Bursting through my classroom door, the lively six-year-old planted herself on spindly legs in front of my desk. A narrow, below-the-knee length cotton shift hung loosely from her shoulders, accentuating her long, slender form. After a quick glance around the room her fists landed where her hips would be if she had any. “Why don’t you have any windows in this room?” she asked, accusingly. “You definitely need windows in here!”
Surprised by her precocity, I stifled a giggle. “You must be Rose. I’ve been looking forward to meeting you. And yes, the room needs windows, but it didn’t come with any. Tell me, how did you get such a beautiful name?”
“I was named for my great-grandmother. Her name is Rose with a big R, but I’m rose with a little r. Everyone says she was a character, whatever that means. She always knew what she wanted and went for it. Anyways, she’s dead, but I want to be just like her.” I smiled at the purposefulness expressed in each word and gesture.
My interview with rose continued, but it soon became clear that the one being examined was me. She dominated the conversation as her mother stood nearby, alternately affirming and disallowing rose’s assertions with a shake or nod of her head. I knew from our earlier phone conversation that rose had just finished an unsuccessful year of kindergarten. Although advanced in some areas, she had difficulty recognizing letters and words; therefore she had not been promoted to first grade.
Teaching rose proved both challenging and intriguing. I was charmed by her creative, dramatic approach to life, and impressed by her strength and determination. Unfortunately, rose had more than her share of conflicts because she liked to take charge, and of course, she always knew what she wanted and went for it! After finishing kindergarten—successfully this time—she continued on to first grade, often breezing into my classroom after school to claim a hug or to inform me of her latest scheme.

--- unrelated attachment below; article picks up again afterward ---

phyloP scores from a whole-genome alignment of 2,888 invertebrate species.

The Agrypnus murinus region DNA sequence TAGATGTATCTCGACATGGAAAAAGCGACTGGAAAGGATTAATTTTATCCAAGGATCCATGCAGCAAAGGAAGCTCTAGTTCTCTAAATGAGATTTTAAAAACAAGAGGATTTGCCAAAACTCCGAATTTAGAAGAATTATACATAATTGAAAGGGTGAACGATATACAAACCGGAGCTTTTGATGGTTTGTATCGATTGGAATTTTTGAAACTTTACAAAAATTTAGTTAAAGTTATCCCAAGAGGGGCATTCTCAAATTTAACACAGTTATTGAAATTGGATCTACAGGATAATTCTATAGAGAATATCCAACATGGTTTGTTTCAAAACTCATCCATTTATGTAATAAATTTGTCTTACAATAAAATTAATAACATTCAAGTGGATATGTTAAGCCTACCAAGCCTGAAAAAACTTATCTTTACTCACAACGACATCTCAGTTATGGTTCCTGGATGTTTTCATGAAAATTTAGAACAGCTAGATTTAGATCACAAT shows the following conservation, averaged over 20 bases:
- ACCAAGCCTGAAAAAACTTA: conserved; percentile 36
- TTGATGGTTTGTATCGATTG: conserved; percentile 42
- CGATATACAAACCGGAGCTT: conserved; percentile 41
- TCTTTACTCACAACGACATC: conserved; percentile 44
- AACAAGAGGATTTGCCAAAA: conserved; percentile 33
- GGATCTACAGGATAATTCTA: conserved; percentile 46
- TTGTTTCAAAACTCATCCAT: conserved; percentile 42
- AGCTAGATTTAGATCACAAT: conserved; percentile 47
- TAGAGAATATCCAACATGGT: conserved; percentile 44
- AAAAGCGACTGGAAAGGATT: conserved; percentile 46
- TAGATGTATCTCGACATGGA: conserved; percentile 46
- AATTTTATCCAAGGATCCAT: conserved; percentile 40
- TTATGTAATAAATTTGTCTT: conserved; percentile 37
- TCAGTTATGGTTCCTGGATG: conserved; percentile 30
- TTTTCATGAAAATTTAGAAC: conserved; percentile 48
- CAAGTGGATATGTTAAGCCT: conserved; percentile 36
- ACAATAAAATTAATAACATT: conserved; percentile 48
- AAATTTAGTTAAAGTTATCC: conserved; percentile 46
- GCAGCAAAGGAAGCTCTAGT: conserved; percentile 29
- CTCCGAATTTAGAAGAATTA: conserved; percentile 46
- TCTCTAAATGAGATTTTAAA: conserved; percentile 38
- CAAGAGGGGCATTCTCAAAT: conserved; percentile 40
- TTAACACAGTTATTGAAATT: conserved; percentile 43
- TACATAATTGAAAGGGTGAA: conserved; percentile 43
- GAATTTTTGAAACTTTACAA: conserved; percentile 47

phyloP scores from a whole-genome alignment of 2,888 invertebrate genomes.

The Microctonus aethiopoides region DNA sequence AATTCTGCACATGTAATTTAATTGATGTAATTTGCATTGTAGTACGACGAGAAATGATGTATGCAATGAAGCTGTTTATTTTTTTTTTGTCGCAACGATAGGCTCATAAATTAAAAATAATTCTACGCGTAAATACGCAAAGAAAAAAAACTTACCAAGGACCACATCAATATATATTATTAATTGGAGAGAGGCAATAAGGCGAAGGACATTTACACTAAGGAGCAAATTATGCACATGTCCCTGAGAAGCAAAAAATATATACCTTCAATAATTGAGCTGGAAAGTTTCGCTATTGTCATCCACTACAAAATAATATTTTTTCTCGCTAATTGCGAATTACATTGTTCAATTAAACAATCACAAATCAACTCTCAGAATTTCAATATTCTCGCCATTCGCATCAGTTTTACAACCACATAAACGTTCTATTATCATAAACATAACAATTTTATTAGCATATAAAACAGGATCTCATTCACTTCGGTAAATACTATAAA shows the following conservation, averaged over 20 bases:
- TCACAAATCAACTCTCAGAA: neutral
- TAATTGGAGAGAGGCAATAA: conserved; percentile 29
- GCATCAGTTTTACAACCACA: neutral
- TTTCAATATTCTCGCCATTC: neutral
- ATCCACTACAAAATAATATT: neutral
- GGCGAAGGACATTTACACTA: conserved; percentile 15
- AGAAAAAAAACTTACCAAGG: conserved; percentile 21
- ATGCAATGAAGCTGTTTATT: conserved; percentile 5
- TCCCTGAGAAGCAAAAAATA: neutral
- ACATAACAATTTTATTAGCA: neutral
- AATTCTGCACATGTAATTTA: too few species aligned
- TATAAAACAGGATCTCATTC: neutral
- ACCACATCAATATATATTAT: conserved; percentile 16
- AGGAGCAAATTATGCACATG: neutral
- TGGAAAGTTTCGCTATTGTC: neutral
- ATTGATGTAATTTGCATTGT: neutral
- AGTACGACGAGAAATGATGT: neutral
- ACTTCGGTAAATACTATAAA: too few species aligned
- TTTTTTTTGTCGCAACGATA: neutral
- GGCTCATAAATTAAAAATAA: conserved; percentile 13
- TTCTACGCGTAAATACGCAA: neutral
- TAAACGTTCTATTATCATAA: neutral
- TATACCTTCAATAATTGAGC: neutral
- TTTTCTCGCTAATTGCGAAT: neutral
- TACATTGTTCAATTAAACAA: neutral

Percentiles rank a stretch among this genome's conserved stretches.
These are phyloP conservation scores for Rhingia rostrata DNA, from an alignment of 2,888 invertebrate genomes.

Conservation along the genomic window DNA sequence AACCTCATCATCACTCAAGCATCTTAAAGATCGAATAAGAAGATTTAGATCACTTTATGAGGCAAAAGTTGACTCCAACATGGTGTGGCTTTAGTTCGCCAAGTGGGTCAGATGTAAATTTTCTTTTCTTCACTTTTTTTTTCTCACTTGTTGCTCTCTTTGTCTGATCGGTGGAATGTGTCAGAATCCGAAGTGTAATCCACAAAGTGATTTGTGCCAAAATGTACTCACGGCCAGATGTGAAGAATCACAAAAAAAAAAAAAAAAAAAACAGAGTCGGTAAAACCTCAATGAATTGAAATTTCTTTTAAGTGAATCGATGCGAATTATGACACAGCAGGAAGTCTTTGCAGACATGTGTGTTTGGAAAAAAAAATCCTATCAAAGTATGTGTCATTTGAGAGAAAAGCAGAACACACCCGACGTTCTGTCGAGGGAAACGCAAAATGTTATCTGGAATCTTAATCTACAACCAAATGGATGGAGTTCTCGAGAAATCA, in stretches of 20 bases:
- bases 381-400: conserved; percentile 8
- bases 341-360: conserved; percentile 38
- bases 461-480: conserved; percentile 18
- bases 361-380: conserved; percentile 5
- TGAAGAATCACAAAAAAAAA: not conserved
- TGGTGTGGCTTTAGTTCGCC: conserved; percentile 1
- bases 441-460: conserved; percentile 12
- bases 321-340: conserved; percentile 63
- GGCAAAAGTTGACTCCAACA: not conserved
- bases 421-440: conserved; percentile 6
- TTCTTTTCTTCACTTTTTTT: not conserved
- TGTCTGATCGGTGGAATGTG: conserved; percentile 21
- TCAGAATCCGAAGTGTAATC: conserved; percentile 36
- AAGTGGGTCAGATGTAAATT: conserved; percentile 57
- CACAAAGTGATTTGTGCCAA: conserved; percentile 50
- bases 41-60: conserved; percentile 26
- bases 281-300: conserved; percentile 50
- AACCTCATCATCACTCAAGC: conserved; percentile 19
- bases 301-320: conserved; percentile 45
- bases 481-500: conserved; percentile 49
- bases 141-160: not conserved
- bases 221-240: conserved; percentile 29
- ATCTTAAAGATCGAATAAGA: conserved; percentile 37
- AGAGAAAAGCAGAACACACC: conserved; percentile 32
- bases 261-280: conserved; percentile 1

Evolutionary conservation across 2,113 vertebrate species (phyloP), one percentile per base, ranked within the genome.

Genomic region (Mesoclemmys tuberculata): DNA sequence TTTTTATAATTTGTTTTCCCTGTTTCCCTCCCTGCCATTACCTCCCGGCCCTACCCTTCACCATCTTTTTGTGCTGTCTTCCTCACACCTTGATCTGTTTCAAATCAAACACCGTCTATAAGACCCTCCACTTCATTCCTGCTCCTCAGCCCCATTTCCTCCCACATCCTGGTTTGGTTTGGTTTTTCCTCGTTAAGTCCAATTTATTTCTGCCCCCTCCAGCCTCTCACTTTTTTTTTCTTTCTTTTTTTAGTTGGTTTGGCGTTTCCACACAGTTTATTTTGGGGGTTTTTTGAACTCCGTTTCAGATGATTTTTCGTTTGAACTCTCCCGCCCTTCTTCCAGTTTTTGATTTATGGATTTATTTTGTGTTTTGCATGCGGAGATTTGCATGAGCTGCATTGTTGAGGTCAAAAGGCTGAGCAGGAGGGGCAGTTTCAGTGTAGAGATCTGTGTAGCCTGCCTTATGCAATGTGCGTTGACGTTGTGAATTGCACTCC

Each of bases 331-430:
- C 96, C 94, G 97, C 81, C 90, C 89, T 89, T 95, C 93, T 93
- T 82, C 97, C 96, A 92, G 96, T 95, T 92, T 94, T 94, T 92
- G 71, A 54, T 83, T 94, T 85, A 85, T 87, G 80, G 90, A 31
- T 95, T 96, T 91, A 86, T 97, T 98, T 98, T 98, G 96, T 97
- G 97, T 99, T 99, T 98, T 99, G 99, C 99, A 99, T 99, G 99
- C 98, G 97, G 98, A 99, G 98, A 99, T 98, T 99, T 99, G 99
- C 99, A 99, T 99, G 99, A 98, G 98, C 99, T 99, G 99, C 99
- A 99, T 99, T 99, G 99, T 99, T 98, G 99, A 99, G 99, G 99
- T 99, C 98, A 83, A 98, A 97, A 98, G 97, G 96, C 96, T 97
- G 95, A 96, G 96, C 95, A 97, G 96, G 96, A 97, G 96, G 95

Changes occurred during rose’s second grade year. At recess she loitered near the teacher on duty, her shoulders drooping uncharacteristically. I was monitoring recess one morning when she blurted out, “Nobody likes me, and I don’t really like me, either. I wish I was dead.” Stunned, I did my best to console and reassure the unfamiliar rose who clung to me, sobbing. Over the next weeks and months her parents and teacher employed extraordinary measures, trying to revive her spirits.
Rose’s struggles continued on through third grade. When she came with her class as a fourth-grader to buddy-up with my kindergartners, I saw glimpses of the original, self-assured rose I once knew. To my kindergartners’ great delight, she organized grand dramas and dreamed up original playground games, always making certain that everyone was included in the fun.
During this year’s annual school variety show, amid silly skits, jokes, and magic tricks, a taller, more graceful, pre-adolescent rose strode onto the stage. “She’s beautiful!” I mused, noting her serene smile and composed demeanor. Her melodic voice crooned these heart-rending lyrics, “There’ll be beauty from pain, though it won’t be today. Someday I’ll hope again and there’ll be beauty from pain. You will bring beauty from my pain.”*
Tears formed and slid down my cheeks as I recounted rose’s difficult eleven year life journey. School has been mentally and emotionally demanding and friendships have not come easy. Still she is a child of tremendous purpose. Most of her peers cannot begin to comprehend concepts as deep as God’s purpose for pain in the lives of His children. But rose is as gifted spiritually as she has always been in so many other non-academic ways. Part of her inspiration is no doubt still derived from her deceased great-grandmother Rose; but she is so much more than a little rose. She is also a little Christ, with great purpose for this life and the next.
“Dwell on this, little Christian – and we are all little Christians – dwell on this. Your inheritance is to reign like a king or a queen in the presence of God (see Revelation 3:21). Let this sustain you in the frustrations and the heartaches and the pain of this present life.” –John Piper
Queen rose will nobly and joyfully reign with great strength and determination; and she will live happily ever after in the kingdom now being prepared by the King of Glory.
* “Beauty From Pain” by Superchick
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